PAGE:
We were passing between a dolomite cliff and a lake this evening when Jennie shouted. The shout was re-echoed, whereupon she stopped and repeated it. The echo set her laughing and that too was echoed. This gave her more delight than ever, and she shrieked and shouted and called out in every fashion that she could conceive of. I said to her “What is it?” “A tornraq” (spirit), she replied. “But where?” I asked. “Inside the cliff.” “Is it dangerous?” “No,” she answered, “didn’t you hear it laugh?” (…)
Arctic Odyssey – The Diary of Diamond Jenness 1913-1918, edited by Stuart E. Jenness, Canadian Museum of Civilization, 1991.
Jennie Kanneyuk was the adopted daughter of Higilaq and Ukpukkuaq. She became Diamond Jenness’ little sister when her parents “adopted” Diamond and took him with them on their winter travels on Victoria Island.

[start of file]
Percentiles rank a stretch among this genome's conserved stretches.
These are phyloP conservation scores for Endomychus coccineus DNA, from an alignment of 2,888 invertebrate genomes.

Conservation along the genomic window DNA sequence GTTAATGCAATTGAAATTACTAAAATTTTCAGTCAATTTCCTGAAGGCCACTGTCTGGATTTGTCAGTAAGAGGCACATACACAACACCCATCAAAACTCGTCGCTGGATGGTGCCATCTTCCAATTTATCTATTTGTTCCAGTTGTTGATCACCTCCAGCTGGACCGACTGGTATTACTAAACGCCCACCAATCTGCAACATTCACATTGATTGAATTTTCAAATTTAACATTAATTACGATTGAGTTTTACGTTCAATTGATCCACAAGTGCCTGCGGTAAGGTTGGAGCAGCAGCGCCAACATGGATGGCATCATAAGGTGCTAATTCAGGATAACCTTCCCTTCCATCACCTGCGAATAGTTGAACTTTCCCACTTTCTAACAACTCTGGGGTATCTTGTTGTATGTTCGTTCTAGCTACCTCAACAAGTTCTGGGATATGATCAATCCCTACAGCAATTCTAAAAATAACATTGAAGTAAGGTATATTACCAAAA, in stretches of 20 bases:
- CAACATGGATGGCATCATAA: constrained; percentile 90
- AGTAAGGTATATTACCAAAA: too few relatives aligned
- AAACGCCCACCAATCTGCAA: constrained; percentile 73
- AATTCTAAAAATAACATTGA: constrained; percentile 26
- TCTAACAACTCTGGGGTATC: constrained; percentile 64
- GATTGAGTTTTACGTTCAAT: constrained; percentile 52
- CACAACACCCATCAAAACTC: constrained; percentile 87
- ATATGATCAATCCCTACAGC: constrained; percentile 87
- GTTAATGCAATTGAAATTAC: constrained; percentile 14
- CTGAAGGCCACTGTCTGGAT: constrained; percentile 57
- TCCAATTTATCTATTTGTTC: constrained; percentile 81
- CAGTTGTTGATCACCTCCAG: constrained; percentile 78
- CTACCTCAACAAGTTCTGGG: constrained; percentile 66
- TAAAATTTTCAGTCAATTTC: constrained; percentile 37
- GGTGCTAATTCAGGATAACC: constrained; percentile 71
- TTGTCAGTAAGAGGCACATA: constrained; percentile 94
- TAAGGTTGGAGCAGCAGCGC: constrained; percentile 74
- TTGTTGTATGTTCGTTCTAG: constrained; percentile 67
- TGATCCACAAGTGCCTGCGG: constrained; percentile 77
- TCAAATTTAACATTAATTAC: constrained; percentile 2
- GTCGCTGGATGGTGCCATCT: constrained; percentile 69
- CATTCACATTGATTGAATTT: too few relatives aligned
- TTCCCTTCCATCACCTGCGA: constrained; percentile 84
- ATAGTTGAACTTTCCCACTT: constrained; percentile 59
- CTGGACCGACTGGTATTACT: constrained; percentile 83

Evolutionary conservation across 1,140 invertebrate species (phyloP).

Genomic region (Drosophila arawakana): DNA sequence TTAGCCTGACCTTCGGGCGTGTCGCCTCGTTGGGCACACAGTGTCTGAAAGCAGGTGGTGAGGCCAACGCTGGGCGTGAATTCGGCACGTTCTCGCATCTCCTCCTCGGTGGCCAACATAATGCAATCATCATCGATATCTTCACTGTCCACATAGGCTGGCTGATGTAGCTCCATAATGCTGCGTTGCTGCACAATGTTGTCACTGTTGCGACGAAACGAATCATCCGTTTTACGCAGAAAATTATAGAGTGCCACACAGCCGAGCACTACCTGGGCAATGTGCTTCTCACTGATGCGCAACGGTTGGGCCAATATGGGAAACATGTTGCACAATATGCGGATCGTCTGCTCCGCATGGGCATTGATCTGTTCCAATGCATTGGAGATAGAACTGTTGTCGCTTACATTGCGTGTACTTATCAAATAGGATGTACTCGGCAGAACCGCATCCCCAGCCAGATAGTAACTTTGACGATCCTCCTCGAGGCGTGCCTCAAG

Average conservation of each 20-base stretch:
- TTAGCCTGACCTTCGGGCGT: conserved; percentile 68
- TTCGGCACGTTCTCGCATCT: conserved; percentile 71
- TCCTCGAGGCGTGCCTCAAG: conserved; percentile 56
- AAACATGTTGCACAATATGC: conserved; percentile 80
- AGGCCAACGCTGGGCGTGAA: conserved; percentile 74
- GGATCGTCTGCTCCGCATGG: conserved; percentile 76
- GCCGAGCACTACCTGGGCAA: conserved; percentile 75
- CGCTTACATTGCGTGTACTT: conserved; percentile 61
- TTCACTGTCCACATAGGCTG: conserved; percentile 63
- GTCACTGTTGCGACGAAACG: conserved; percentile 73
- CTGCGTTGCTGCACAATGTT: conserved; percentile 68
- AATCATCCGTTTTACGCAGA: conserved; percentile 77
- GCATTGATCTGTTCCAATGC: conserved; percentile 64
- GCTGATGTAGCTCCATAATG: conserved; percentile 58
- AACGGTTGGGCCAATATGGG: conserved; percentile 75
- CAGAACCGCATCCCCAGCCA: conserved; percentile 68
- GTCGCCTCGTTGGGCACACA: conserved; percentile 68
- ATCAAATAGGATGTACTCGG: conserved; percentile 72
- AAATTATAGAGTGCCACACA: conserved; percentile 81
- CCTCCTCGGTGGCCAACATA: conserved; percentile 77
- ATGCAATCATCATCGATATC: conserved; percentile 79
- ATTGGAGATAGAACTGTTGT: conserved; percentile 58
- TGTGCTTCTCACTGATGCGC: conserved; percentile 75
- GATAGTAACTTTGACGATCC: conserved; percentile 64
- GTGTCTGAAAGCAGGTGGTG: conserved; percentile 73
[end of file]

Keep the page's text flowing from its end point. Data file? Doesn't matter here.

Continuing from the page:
Years after the Expedition, when Jennie was suffering from spinal tuberculosis, she hoped her far-away brother would be able to come and see her before she died. That was not possible, but the connections remained and Diamond’s son Stuart, who wrote the book on the CAE, was able to visit Coppermine (Kugluktuk) and spent time with Jennie’s only son, Aime Ahegona.
When I visited Kugluktuk in 2002, I too was guided around the community by Aime. He introduced me to all of the descendents of the people who worked for the Expedition, and translated as I inquired about the memories of those early days in the Arctic. He too has now passed on, but it was a wonderful experience to have met him and heard his stories of the people and places of the Canadian Arctic Expedition.